3

The Long Ride of Colonel Young

“Get a good life insurance policy, with your family as beneficiary. Bring your Bible and yourself.”

Advice of Charles Davis Young to a friend joining the Tenth Cavalry

 

The first black colonel in the United States Army, Charles Davis Young, was born in 1864 in Tennessee, the son of slaves.  His father escaped from slavery in January 1865 and served in the Fifth Regiment Heavy Artillery, United States Colored Troops.  Settling in Ripley, Ohio after the War, Young’s father had saved enough from his military pay to buy land and build a house.  Charles Young attend an otherwise all white school in Ripley and graduated at the top of his class.  Young greatly admired his father, and decided to follow in his footsteps and embark on a military career.  In 1883 he earned appointment to West Point by coming in second on the competitive examination in his Congressional District.  When the first place candidate decided not to go, Young was admitted.

Young’s years at West Point were trying.  He roomed for three years with John Hanks Alexander, the only black cadet at West Point.   The attitude of the rest of his class to him can be gauged by the nickname he was tagged with:  ” the load of of coal”.  As many cadets before and since, he struggled with mathematics and had to repeat his first year as a result.  However, he discovered a hitherto unknown facility for foreign languages and learned several.    The disdainful attitude of most of his fellow cadets was constant, but his endurance and good humor throughout ultimately led to friendships with some white cadets that lasted the remainder of his life.  Young graduated last in his class in 1889.  He was the third black to graduate from West Point and would be the last until 1936.

His service with the Army was largely with the segregated “Buffalo” black cavalry regiments of the Ninth and the Tenth which had earned reputations for valor and professionalism.  On duty Young developed a reputation as all Army, a stern disciplinarian and stickler for regulations.  Off duty he was a kind and cultured man who took an interest in the professional development of his subordinates.  One of those subordinates in 1900 was Sergeant Major Benjamin O. Davis.  Young encouraged him to take the Officer Candidates’ test and tutored him for the test.  Davis passed and was ultimately commissioned.  In 1940 he was promoted to Brigadier General, the first black to attain that rank in US military history.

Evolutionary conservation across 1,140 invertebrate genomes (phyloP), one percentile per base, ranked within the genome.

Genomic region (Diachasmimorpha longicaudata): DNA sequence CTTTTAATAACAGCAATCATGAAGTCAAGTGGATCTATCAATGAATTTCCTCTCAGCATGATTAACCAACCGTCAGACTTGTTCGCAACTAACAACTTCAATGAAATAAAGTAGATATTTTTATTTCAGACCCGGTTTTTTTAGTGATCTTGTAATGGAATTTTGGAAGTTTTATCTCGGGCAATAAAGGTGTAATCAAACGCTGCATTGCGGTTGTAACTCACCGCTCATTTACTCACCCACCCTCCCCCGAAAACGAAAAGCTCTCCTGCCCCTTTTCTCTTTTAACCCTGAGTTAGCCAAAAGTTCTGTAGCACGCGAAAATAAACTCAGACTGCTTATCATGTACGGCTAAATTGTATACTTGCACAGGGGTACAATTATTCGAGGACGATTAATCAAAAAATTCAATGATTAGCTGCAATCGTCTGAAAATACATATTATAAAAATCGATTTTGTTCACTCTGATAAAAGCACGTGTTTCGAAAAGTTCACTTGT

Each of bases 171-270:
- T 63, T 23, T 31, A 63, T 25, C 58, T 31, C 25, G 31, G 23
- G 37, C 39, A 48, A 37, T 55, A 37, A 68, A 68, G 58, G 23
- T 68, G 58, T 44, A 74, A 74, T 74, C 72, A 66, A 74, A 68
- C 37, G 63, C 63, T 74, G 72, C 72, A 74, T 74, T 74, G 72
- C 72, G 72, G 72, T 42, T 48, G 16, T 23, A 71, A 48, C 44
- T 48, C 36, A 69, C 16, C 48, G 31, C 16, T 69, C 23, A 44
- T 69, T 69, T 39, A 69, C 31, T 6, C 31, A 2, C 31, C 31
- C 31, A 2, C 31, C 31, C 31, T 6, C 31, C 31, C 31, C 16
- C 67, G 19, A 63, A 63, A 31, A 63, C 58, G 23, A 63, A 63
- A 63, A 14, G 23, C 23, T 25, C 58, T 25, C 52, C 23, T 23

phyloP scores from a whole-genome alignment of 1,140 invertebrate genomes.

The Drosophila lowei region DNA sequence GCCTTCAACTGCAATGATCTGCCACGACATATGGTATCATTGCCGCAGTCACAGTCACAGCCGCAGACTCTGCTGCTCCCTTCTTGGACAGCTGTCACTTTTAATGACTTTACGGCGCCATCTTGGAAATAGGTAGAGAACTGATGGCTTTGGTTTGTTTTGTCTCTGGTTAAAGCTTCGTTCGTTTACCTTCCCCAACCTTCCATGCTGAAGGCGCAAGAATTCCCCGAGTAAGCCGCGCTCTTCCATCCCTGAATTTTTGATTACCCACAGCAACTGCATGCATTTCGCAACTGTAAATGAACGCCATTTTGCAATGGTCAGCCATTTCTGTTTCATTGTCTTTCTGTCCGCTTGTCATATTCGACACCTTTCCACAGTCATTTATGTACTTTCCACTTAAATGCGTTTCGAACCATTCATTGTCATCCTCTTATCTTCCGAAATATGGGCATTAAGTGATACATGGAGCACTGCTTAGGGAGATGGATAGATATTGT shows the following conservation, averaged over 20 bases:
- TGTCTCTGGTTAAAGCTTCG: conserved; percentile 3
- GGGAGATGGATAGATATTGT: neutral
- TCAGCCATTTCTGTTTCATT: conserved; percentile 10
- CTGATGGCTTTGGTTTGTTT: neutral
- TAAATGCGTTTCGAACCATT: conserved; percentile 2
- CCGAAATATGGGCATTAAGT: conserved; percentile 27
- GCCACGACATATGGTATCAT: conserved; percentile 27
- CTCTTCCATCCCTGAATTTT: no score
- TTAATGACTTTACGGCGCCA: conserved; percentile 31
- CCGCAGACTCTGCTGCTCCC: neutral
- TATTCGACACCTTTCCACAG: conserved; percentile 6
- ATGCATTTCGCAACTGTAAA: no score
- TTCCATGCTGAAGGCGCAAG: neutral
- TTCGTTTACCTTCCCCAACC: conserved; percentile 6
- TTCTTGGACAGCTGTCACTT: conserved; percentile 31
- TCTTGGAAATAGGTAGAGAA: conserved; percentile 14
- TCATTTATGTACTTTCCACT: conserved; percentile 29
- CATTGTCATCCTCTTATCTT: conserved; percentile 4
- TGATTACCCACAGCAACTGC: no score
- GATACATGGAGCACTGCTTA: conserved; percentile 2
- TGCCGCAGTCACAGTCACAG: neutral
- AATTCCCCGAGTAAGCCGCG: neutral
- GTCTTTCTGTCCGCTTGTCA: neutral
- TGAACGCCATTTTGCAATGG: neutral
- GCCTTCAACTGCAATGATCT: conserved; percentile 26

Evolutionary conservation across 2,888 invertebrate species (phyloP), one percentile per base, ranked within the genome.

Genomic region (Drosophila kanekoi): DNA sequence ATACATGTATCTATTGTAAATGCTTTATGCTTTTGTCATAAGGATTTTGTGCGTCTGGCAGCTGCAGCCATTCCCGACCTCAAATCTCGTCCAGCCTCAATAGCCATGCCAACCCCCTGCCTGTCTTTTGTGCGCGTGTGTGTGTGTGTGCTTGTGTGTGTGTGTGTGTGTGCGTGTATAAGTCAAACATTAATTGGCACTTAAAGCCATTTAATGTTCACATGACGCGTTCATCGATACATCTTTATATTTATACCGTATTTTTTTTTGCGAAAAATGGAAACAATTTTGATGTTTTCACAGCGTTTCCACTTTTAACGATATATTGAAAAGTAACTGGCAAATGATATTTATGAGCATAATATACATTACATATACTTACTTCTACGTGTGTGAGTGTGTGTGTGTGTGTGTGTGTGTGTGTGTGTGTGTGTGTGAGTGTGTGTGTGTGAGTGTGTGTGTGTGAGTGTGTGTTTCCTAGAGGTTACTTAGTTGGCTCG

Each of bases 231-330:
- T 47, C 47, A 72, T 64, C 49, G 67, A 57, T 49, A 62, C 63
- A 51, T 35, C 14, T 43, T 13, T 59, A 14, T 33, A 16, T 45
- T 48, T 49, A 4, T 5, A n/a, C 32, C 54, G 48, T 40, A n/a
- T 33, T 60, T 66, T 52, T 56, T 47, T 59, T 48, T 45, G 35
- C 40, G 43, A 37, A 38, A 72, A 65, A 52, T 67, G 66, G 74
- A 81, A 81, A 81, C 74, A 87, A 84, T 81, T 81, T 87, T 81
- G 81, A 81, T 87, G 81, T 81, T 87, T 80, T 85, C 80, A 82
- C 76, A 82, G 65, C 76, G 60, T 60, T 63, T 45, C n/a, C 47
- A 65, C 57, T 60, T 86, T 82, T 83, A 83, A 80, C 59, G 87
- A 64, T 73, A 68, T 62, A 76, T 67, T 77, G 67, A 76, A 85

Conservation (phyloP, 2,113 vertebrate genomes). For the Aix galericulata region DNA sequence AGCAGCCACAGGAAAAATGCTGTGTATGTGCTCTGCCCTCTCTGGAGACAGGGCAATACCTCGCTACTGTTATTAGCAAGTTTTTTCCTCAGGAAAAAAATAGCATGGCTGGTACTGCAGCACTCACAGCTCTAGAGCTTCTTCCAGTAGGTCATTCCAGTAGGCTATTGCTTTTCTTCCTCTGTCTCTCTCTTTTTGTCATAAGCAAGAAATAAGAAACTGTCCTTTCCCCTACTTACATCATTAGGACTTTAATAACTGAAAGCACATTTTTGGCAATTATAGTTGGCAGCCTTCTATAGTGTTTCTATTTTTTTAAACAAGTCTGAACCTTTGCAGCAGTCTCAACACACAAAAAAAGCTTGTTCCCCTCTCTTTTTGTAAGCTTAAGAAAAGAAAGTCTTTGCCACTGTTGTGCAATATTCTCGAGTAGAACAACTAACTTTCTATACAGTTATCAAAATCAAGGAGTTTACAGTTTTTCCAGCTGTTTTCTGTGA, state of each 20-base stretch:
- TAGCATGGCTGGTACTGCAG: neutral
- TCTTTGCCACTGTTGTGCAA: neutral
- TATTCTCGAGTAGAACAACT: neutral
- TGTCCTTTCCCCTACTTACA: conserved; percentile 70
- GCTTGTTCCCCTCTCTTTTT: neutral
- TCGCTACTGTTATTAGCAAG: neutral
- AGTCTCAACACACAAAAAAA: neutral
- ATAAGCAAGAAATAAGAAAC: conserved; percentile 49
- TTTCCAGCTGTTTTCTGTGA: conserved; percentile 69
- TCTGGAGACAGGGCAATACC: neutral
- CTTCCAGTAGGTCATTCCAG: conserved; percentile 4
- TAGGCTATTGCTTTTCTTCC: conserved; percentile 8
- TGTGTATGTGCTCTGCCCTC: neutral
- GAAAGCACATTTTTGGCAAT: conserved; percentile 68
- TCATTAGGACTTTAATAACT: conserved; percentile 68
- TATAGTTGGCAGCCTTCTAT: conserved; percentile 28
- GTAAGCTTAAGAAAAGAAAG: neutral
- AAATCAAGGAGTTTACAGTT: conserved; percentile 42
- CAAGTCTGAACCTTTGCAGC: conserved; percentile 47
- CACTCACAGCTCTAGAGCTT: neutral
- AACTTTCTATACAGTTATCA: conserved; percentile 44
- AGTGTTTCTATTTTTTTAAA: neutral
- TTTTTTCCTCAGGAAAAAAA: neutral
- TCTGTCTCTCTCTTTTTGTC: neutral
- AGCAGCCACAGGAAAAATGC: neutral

During the Spanish-American war Young was promoted to the temporary rank of Major of Volunteers and commanded the 9th Ohio, a black volunteer regiment, Young thus becoming the first black to command a regiment in American military history.  Due to the brevity of the War, the 9th Ohio did not see service overseas, a fate common to most of the volunteer regiments raised in that War.  Young did serve in combat in the Philippines, commanding a troop of the Ninth Cavalry in the fight against Insurrectos on Samar.  His courage and leadership caused his men to give him the nickname “Follow me”.

Interspersed with command duties with troops, Young had the usual variety of assignments that were common for Army officers during this time period.  He served as superintendent of two national parks and was assigned as military attache in Haiti and Liberia.  In 1912 he wrote The Military Morale of Nations and Races, which postulated that with good training, and good leadership and fair treatment, the members of any race could make good soldiers.  He dedicated the book to Theodore Roosevelt, a personal friend who had taken an interest in Young’s career.  During the Punitive Expedition in 1916 into Mexico, Major Young attained notoriety due to successful cavalry charges against Mexican bandits while commanding a squadron of the Tenth Cavalry.  Young was promoted to Lieutenant Colonel and assigned to command Fort Huachuca in Arizona.